Carlton Dry Offers Antidote To Rising Living Costs

Friday, October 7th, 2011

Moving out of your parents home and making your own way in the world has long been a rite of passage for young Australians. However, with the cost of living continuing to rise, share house living is often the only option available to young people look for a cost-effective accommodation.

Nationwide there are currently around 573,000 Aussies aged 18-24 years living in a shared household*, an increase of 40,000 people in the past 2 years**. According to the Australian Bureau of Statistics, life costs rose quite significantly over the past three months, with rent (up 4.5%), electricity (up 10.7%) and water (up 12.8%) rising and hurting share houses across the country. In addition, the cost of food increased by 6.1% over the same period with price rises in staples such as fruit (rising 66.6% in price) and vegetables (rising 9.7% in price) costing Aussies more than ever before.

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Victoria Bitter Goes Back In Time To 1958 With Limited Release Can Design

Wednesday, July 6th, 2011

VB, Australia’s favourite beer, today launched a new heritage branded VB can. The first in a series of exciting innovations set to hit the Aussie market this year, the limited edition packaging features the original artwork which adorned the first ever VB can sold back in 1958.

1958 was a significant year for beer, as VB and Fosters simultaneously became the first Australian beer to be sold in cans. Originally launched as a 13 1/3 fluid ounce steel container, the first VB cans lacked the convenient ring-pull of the modern aluminium can, instead requiring drinkers to punch a hole in the top using a  ‘church key’ device. But the brewers were definitely onto something, identifying that the new packaging could chill beer faster than glass – and the tinnie was a perfect fit for the ‘best cold beer`.
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Carlton Dry Fusion Black 4.2% Alcohol

Sunday, November 7th, 2010

Poured into a glass a bright golden colour with a medium level of carbonation and a small white coloured head. The aroma is a bit odd consisting mostly of lemons and an artificial cinnamon.

On the palate Carlton Dry Fusion Black comes across with lemonade, faint clove flavours accompanied with a watery mouth feel. The beer ends clean with a slightly cloying watery lemon after taste.

Score: 1.5 / 10

Verdict: Avoid at all costs! I am not exactly sure what the person that came up with this brew was thinking its basically a spiced shandy, even in your mouth the beer seems to have trouble deciding if its a beer or a alcopop. I will give the people at Fosters 10 / 10 for being brave enough to try something out of the ordinary, but I cant see this beer catching on and think it will be lucky to stay on the shelves for 6 months.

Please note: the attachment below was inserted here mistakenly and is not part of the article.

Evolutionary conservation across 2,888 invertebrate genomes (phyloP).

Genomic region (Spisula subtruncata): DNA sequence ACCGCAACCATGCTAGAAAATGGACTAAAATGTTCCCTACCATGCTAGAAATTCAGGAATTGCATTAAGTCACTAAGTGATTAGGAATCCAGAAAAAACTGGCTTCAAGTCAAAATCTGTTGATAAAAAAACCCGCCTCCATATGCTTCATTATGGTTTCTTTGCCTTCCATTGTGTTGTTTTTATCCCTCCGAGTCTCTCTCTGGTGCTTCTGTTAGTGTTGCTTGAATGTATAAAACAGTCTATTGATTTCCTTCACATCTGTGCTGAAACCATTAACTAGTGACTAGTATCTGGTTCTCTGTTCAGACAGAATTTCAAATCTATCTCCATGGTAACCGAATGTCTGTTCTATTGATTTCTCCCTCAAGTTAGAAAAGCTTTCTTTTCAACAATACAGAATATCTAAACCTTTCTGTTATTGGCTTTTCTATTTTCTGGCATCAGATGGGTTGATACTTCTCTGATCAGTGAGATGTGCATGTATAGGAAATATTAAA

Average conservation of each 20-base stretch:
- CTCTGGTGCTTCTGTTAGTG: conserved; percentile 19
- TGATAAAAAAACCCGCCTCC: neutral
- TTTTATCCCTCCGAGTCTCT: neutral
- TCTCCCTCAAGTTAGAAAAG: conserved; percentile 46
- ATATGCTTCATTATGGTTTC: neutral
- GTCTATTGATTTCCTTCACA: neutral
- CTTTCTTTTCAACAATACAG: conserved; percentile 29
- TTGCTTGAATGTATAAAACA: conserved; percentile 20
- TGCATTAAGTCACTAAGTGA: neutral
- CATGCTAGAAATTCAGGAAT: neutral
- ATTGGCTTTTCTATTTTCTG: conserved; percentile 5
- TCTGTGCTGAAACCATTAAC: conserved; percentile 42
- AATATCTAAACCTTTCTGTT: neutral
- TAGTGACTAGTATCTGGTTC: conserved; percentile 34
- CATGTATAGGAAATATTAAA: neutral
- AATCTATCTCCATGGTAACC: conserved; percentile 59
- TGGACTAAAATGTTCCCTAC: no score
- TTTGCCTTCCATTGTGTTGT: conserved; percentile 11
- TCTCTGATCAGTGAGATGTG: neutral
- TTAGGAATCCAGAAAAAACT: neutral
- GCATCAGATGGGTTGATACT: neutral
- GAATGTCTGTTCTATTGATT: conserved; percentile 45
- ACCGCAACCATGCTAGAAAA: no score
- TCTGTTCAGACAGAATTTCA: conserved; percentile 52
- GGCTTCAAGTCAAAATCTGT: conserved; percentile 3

Where to buy: Carlton Fusion Black will be coming to most bottleshops near you soon and will cost around $43 a case.

Related: CUB Sheaf Stout

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Sheaf Stout 5.7% Alcohol

Friday, August 14th, 2009

sheaf_stoutBeing skinny all of my life when i was 18 i wanted nothing more than to put on weight and “get big”. Unfortunately though weight gain was just not something that came easy to me.

After a futile few weeks of eating massive meals every day and getting nowhere a mate’s dad came up with a solution. He told me that if i drank two long necks of Sheaf Stout per evening the weight gain would take care of itself. I still remember hating the stuff but forcing it down every night in the name of bulking up! In this instance my perseverance did pay off, after around 2 months of the long neck drinking regime i was around 8 kilograms beefier!

After the period of nightly beer “dieting” was over, Sheaf Stout and i parted ways. But of course it couldn’t go on forever ten years later, as per usual i saw the rows of Sheaf Stout peering out from their brightly lit fridge in the bottlo. But this time it was different the question popped up in my head, was it really that horrible? Sheaf was my first introduction dark beers, maybe i had just misunderstood it’s qualities before wrongly relegating it to the category of “hobo piss”?

Getting the bottle home i could hardly wait to get into a glass, it poured a lot better than i remembered with a dark black colour, lively level of carbonation, around 2 -3 fingers of greyish coloured head. This died down over the space of 4-5 minutes to a thin foam lacing that lasted pretty much the whole time their was still beer under it.

The aroma seemed very easy to miss but with a bit of trying i was able to detect a mild coffee smell. First taste was still while the beer was very cold, and came across as clean, mild tasting brew with coffee flavours dominating the back of the palate along with a hint of cocoa.

Then i made the mistake of allowing the beer to warm up a bit, a bad move indeed…. The coffee flavour became a lot more pronounced but this time without its buddy chocolate holding it’s hand. Overall tt still wouldn’t be so bad if it wasn’t for the bitterness that now made an appearance on the palate, highly unpleasant, acrid that seemed to storm across the drinkers tongue like a horde of unwelcome barbarians raping and pillaging.

A bit of warmth in this brew had me wondering should i even bother to finish it?

Verdict: If this beer could be kept at at a super low temperature you could knock them back pretty easy. Let it warm up though, and it’s best to leave it with the hobos and those dieting.

Score: 4.2 / 10

Link: http://www.fosters.com.au

Where to buy: In the long neck / singles area of pretty much every mainstream bottle shop in NSW.

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